Camila Domonoske Camila Flamiano Domonoske covers cars, energy and the future of mobility for NPR's Business Desk.
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Camila Domonoske

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Camila Domonoske 2017
Brandon Carter/NPR

Camila Domonoske

Reporter

Camila Flamiano Domonoske covers cars, energy and the future of mobility for NPR's Business Desk.

She got her start at NPR with the Arts Desk, where she edited poetry reviews, wrote and produced stories about books and culture, edited four different series of book recommendation essays, and helped conceive and create NPR's first-ever Book Concierge.

With NPR's Digital News team, she edited, produced, and wrote news and feature coverage on everything from the war in Gaza to the world's coldest city. She also curated the NPR home page, ran NPR's social media accounts, and coordinated coverage between the web and the radio. For NPR's Code Switch team, she has written on language, poetry and race. For NPR's Two-Way Blog/News Desk, she covered breaking news on all topics.

As a breaking news reporter, Camila appeared live on-air for Member stations, NPR's national shows, and other radio and TV outlets. She's written for the web about police violence, deportations and immigration court, history and archaeology, global family planning funding, walrus haul-outs, the theology of hell, international approaches to climate change, the shifting symbolism of Pepe the Frog, the mechanics of pooping in space, and cats ... as well as a wide range of other topics.

She was a regular host of NPR's daily update on Facebook Live, "Newstime" and co-created NPR's live headline contest, "Head to Head," with Colin Dwyer.

Every now and again, she still slips some poetry into the news.

Camila graduated from Davidson College in North Carolina.

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AJ Mast/General Motors

A ventilator is pictured during a training in Hamburg, Germany, on March 25. The medical devices can be life-saving for patients with severe COVID-19 cases, but there aren't enough to meet the expected need in the United States. Axel Heimken/Pool/AFP via Getty Images hide caption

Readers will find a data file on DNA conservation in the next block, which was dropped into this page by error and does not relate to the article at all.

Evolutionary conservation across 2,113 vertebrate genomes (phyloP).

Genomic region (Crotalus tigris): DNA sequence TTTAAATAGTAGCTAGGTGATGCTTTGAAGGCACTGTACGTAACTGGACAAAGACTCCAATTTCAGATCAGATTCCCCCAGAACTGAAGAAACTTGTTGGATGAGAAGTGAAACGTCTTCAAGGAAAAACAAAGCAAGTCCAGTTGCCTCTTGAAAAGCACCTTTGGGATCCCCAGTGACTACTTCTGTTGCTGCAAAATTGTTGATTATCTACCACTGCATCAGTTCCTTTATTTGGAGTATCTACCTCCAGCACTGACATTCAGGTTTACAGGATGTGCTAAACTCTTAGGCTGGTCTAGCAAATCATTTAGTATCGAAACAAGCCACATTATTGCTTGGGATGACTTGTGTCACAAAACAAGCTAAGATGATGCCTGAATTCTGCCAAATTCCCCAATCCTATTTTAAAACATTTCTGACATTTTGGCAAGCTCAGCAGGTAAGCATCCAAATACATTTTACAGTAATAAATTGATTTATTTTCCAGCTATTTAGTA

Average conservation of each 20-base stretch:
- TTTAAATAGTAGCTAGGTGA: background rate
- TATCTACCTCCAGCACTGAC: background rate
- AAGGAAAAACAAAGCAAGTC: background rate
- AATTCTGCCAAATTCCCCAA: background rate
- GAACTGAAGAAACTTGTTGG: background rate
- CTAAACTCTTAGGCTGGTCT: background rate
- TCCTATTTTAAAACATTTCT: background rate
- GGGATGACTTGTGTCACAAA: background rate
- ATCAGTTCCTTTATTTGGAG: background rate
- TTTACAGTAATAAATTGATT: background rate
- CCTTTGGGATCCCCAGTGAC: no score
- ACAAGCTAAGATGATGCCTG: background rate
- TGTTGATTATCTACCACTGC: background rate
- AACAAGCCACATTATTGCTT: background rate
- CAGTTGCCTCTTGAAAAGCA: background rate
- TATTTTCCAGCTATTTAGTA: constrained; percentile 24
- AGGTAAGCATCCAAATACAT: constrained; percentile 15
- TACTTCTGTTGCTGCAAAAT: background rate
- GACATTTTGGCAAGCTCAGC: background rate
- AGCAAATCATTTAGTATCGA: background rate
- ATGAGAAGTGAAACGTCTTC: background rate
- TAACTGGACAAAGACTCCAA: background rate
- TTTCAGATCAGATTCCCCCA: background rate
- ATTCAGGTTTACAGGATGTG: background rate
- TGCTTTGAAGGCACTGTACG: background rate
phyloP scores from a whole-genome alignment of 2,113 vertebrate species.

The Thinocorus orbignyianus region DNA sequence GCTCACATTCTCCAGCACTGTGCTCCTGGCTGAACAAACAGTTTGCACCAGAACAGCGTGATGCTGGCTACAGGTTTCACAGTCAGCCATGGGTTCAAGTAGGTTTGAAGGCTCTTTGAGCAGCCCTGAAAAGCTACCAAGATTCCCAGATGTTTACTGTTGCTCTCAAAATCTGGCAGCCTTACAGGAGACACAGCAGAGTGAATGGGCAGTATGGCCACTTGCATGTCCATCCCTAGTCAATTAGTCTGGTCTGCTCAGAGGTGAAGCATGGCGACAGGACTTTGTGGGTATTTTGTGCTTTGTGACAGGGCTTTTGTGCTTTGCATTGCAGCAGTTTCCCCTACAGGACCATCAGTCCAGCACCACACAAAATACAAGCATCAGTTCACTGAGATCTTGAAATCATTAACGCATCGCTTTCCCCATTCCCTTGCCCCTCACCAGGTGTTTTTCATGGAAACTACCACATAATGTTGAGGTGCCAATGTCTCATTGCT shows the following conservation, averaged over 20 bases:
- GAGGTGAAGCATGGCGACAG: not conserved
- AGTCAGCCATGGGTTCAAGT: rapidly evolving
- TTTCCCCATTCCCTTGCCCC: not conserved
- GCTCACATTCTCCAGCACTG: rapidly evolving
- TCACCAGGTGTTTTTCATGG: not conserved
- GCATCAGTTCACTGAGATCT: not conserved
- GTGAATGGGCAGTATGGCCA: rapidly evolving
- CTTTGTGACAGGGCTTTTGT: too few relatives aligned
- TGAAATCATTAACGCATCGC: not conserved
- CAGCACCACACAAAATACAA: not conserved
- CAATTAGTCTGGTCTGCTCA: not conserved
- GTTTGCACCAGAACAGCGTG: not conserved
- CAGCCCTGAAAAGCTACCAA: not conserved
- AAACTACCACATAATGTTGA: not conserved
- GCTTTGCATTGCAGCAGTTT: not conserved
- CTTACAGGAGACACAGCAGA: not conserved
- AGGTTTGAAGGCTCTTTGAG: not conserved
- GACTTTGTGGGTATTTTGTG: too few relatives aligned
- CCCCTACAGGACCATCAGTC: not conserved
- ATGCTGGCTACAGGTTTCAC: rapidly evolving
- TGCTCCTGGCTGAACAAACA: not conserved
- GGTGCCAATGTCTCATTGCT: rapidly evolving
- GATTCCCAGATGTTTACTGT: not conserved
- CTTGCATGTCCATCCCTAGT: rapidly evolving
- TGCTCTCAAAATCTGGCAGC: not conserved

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Axel Heimken/Pool/AFP via Getty Images

General Motors has already started working with a ventilator company, Ventec Life Systems, to help it expand production of the essential medical equipment. Now it might start building the devices itself. Jeff Kowalsky/AFP via Getty Images hide caption

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Jeff Kowalsky/AFP via Getty Images

President Trump says he's not using his authority to control production and distribution of medical supplies. Eric Baradat/AFP via Getty Images hide caption

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Eric Baradat/AFP via Getty Images

Nonperishable goods, paper products and soap have been flying off shelves at American stores. Snacks and produce are selling more, too. Sunscreen? Not so much. Maxwell Posner/NPR hide caption

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Maxwell Posner/NPR

Pump jacks draw crude oil from the Long Beach Oil Field near homes in Signal Hill, Calif., on March 9. The world's crude oil supply is rising even as demand is cratering. David McNew/AFP via Getty Images hide caption

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David McNew/AFP via Getty Images

Vehicles go through the assembly line at a General Motors assembly plant in Lansing, Mich., on Feb. 21. GM is assessing the feasibility of converting its plants to make medical equipment. Bill Pugliano/Getty Images hide caption

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Bill Pugliano/Getty Images

A person shops in front of the empty shelves in the deli section of a Walmart Supercenter in Nashville on Saturday. Jason Kempin/Getty Images hide caption

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Jason Kempin/Getty Images

Empty Grocery Shelves Are Alarming, But They're Not Permanent

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